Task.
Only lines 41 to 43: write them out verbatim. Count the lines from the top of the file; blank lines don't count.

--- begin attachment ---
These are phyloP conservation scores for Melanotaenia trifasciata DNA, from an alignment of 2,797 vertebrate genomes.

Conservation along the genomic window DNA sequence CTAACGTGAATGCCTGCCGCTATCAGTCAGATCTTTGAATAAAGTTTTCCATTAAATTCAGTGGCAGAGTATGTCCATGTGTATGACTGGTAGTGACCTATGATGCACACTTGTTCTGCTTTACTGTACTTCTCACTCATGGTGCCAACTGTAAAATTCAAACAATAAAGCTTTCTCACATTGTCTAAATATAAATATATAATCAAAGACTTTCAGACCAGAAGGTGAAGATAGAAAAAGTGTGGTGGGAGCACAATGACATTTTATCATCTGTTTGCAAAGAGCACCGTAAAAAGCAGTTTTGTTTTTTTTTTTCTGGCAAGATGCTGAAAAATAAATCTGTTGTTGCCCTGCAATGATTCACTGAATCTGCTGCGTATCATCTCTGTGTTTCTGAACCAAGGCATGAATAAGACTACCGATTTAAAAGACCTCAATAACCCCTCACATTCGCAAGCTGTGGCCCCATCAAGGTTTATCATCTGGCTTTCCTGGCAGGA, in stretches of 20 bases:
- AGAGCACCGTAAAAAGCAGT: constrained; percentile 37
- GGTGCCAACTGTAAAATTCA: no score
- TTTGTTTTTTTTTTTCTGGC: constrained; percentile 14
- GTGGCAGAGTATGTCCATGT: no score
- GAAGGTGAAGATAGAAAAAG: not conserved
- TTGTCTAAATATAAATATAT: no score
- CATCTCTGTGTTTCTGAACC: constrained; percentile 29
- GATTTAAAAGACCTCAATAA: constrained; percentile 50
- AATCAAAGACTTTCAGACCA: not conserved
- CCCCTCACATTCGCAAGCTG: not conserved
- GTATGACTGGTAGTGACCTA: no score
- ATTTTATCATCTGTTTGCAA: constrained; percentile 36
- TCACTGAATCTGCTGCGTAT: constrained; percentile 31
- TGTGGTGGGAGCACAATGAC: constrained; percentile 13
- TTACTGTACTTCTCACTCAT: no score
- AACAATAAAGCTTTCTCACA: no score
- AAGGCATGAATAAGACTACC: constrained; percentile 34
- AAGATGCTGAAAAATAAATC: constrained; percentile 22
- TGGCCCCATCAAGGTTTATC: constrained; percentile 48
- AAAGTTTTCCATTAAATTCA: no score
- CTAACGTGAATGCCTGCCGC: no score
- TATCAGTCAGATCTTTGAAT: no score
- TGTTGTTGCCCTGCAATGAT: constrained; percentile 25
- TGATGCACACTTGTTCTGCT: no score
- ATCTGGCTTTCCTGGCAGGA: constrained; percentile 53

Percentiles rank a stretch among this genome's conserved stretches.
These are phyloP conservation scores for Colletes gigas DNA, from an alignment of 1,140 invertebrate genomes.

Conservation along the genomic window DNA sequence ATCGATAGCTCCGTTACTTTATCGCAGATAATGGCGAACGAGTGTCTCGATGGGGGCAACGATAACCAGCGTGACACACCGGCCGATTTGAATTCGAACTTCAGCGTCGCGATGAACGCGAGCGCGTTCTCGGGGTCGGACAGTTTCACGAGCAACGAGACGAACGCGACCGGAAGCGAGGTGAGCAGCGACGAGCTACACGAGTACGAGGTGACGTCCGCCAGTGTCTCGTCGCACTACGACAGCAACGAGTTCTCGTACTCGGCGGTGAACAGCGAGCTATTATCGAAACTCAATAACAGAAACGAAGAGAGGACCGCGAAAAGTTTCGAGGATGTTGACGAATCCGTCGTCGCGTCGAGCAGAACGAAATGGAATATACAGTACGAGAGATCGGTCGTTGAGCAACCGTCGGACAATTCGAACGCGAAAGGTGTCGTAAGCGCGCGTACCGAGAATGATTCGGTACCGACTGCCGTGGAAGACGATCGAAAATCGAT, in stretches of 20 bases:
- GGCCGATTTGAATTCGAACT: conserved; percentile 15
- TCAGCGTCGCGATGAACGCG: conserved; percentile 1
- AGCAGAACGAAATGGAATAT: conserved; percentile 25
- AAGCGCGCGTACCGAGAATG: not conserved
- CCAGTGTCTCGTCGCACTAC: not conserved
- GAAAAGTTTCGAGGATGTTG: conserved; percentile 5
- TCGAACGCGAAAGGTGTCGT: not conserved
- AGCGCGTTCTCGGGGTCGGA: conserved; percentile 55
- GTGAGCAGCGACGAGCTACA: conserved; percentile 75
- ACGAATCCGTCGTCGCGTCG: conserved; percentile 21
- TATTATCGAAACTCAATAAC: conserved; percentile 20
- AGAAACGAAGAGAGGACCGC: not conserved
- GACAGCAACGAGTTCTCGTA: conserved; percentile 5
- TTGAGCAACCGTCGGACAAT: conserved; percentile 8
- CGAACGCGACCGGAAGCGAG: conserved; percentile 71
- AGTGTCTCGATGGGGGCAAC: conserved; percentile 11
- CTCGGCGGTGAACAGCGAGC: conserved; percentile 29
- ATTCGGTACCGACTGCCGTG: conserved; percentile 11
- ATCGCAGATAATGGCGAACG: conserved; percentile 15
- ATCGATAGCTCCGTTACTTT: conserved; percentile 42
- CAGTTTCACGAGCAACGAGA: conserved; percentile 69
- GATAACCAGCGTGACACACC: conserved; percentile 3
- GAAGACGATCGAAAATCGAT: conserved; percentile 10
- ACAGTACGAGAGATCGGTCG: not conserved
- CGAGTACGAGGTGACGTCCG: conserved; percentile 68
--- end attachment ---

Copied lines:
- TATTATCGAAACTCAATAAC: conserved; percentile 20
- AGAAACGAAGAGAGGACCGC: not conserved
- GACAGCAACGAGTTCTCGTA: conserved; percentile 5